Iranians New Sci-Tech Achievements

Sunday, September 26, 2010

Active ImageIran performs 1st islet cell transplant

For the first time in the Middle East, Iranian researchers have succeeded in transplanting pancreatic islet cells to diabetics, making them free from insulin injection.

Latest figures have pointed out the high prevalence of diabetes in Iran. The topic, therefore, is considered as a national health priority.

“During the past 50 years, a great revolution has been noted in the treatment of diabetes. New types of drugs and insulin have reported promising results in controlling the crippling disease, neither of them, however, have succeeded in completely curing the sufferers,” said Baqer Larijani, the head of the researcher team and the dean of Tehran University of Medical Sciences.

He went on to say that Iranian scientists have recently performed many innovations, including transplanting stem cells, to treat diabetic patients. Transplanting the pancreatic cells responsible for producing insulin is their latest advance.

In the novel technique, pancreatic cells were extracted from a brain dead individual and thereafter were transplanted to a diabetic after they were purified through a complex technique.

“After doing years of research on animal samples, we have performed the operation for the first time in our country,” said Larijani, stressing that Iran is the first country in the region that has done so.

According to statistics, a limited number of such surgeries have been previously conducted in Japan. Korean scientists have also performed two such operations.

Larijani stressed that the technique is not effective in all the type 1 diabetic patients.

“The treatment is not only complicated but also pricey as patients need immunomedulatory medications for a long time after the transplantation. As a result, the treatment will not be performed on a regular basis for the time being,” said Larijani, adding that Iranian scientists hope they would develop an effective and less pricey method in the near future.

Iranian Researchers Produce High Capacity Optic Discs

Active ImageResearchers at the Persian Gulf University have designed nanoantennas with the highest degree of efficiency. Such antennas will be used to produce oversensitive nanosensors and nanophotons which will help researchers to greatly increase the capacity of optic discs.

Dr. Ahmad Mohammadi, the Iranian researcher in charge of the project, has noted that the project aimed to study behavior of single molecules located close to nanoparticles and the impact of nanoparticles on spontaneous emission from the molecule, which is a hot topic in nano-optics. He added that simultaneous increase in efficiency of antenna and radiation decay rate was a major problem in designing nanoantennas. It will increase efficiency of the antenna within the visible and infrared range for nano-rods and nano-cones and lead to rapid reduction in radiative decay.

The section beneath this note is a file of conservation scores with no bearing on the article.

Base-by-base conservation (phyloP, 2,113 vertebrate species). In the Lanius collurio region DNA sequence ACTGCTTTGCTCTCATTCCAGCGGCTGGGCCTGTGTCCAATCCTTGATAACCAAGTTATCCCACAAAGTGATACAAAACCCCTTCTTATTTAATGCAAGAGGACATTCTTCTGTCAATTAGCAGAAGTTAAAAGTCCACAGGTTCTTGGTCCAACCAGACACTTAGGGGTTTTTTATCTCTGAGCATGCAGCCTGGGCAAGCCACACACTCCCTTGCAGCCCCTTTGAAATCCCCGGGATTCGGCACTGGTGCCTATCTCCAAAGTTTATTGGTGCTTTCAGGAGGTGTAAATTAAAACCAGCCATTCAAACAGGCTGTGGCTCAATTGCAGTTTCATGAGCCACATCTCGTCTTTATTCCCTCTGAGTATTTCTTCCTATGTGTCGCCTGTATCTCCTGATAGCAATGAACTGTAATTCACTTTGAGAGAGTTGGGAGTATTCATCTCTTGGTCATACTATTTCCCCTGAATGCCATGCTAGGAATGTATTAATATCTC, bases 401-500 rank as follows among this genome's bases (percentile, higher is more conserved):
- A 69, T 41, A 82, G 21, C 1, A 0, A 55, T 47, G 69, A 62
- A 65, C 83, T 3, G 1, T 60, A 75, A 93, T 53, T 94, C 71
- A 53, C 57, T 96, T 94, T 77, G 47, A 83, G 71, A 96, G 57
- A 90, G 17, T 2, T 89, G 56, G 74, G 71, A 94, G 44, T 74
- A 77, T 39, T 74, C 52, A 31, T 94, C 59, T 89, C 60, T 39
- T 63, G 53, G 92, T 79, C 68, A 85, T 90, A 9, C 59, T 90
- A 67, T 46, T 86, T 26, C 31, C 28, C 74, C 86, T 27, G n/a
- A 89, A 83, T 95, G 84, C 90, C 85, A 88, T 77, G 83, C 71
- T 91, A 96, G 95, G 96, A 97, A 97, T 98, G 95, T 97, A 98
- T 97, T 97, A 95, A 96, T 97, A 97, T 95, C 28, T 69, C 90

The researcher noted that the research team has designed a nanoantenna enjoying the highest efficiency which is measured as the power emitted to a far field divided by total emitted power, as well as the highest rate of radiative decay rate.

Mohammadi then explained about the project saying that a considerable increase in the near field of the nanocone through accurate adjustment of the tip of the nanocone was followed by considerable near field enhancement and radiative decay rate. “We also achieved the highest antenna efficiency by suitable choice of the cone base,” he added.

Physics professor of the Persian Gulf University also noted that the study has proven that by increasing nanocone angle, spectral position of the Plasmon resonance and the scattering efficiency can be localized toward shorter waves without any decrease in quantum efficiency and radiative decay rate.

He concluded by saying that the project has been carried out in cooperation with Denmark’s Niels Bohr Institute and nano-optics department of the Swiss ETH University, adding, “Suitable design of nanoantennas can make them useable in such areas as oversensitive nanosensors, solar cells, spectrometry, increasing capacity of optic discs up to several terabytes, and increasing fluorescence of various molecules.”

Active ImageHigh-frequency Radio Telescope Manufactured in Kermanshah

Researchers at Razi University of Kermanshah have designed and produced a radio telescope which operates on high radio frequencies.

Dr. Saeed Atarod, the project manager, has noted that radio telescope is, in fact, a kind of radio which has many applications in astronomy, adding, “This telescope is used to collect astronomical information through radio sources in the space and is able to acquire necessary information from radio sources.”

He said production of radio telescopes has been a turning point in the history of astronomy and stated that due to importance of this instrument in astronomical studies, it has been produced for the first time at Razi university of Kermanshah.

Atarod added that all equipment needed for the telescope including its reflexive base has been designed and produced at the university. The telescope has parabolic mirror measuring 7 meters in diameter and 12 m long which collects high-frequency radio information.

Nanotechnology Used to Produce Valuable Metals

Active ImageResearchers at Sharif University of Technology helped by researchers from Japan's Tohoku University have come up with a new method to produce magnesium nanoparticles which greatly increases the country’s capacity for production of highly valuable metals like magnesium.

Project manager, Dr. Mohammad Noshe, explained about challenges faced for production of magnesium oxide (or magnesia) by saying, “These challenges are related to relatively high balance temperature, reactions shown by nanoparticles and flammability of magnesia. At the same time, cooling at very high rates will prevent reactions among gas products while producing nanostructures under suitable protective atmosphere.”